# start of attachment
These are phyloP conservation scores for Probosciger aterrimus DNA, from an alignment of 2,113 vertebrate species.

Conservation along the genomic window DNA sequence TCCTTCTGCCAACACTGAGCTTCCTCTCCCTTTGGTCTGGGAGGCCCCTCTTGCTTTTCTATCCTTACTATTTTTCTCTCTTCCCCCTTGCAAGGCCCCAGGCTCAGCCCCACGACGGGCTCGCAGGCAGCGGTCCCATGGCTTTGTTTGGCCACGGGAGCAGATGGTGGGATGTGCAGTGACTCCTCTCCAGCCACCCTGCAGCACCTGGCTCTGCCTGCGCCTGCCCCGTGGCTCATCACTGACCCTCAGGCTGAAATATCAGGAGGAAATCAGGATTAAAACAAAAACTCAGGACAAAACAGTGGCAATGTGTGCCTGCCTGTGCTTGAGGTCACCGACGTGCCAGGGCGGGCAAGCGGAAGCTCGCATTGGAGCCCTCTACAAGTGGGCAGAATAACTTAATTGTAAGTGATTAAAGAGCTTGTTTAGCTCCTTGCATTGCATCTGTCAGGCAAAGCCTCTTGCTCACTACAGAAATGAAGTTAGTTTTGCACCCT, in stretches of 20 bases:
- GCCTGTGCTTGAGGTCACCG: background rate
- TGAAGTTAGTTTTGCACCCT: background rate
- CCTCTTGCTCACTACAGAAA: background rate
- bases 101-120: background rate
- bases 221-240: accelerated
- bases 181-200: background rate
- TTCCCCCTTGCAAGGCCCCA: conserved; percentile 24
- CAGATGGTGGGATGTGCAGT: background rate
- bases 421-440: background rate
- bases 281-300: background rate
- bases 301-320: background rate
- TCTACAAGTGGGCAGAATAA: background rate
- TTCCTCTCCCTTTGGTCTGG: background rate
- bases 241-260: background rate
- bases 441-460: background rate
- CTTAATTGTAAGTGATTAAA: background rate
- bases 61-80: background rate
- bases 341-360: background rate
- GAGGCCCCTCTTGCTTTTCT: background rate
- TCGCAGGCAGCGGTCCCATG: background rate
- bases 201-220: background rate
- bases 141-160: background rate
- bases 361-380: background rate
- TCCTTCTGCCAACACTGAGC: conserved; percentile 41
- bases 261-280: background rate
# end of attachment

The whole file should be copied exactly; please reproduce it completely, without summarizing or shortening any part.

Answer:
These are phyloP conservation scores for Probosciger aterrimus DNA, from an alignment of 2,113 vertebrate species.

Conservation along the genomic window DNA sequence TCCTTCTGCCAACACTGAGCTTCCTCTCCCTTTGGTCTGGGAGGCCCCTCTTGCTTTTCTATCCTTACTATTTTTCTCTCTTCCCCCTTGCAAGGCCCCAGGCTCAGCCCCACGACGGGCTCGCAGGCAGCGGTCCCATGGCTTTGTTTGGCCACGGGAGCAGATGGTGGGATGTGCAGTGACTCCTCTCCAGCCACCCTGCAGCACCTGGCTCTGCCTGCGCCTGCCCCGTGGCTCATCACTGACCCTCAGGCTGAAATATCAGGAGGAAATCAGGATTAAAACAAAAACTCAGGACAAAACAGTGGCAATGTGTGCCTGCCTGTGCTTGAGGTCACCGACGTGCCAGGGCGGGCAAGCGGAAGCTCGCATTGGAGCCCTCTACAAGTGGGCAGAATAACTTAATTGTAAGTGATTAAAGAGCTTGTTTAGCTCCTTGCATTGCATCTGTCAGGCAAAGCCTCTTGCTCACTACAGAAATGAAGTTAGTTTTGCACCCT, in stretches of 20 bases:
- GCCTGTGCTTGAGGTCACCG: background rate
- TGAAGTTAGTTTTGCACCCT: background rate
- CCTCTTGCTCACTACAGAAA: background rate
- bases 101-120: background rate
- bases 221-240: accelerated
- bases 181-200: background rate
- TTCCCCCTTGCAAGGCCCCA: conserved; percentile 24
- CAGATGGTGGGATGTGCAGT: background rate
- bases 421-440: background rate
- bases 281-300: background rate
- bases 301-320: background rate
- TCTACAAGTGGGCAGAATAA: background rate
- TTCCTCTCCCTTTGGTCTGG: background rate
- bases 241-260: background rate
- bases 441-460: background rate
- CTTAATTGTAAGTGATTAAA: background rate
- bases 61-80: background rate
- bases 341-360: background rate
- GAGGCCCCTCTTGCTTTTCT: background rate
- TCGCAGGCAGCGGTCCCATG: background rate
- bases 201-220: background rate
- bases 141-160: background rate
- bases 361-380: background rate
- TCCTTCTGCCAACACTGAGC: conserved; percentile 41
- bases 261-280: background rate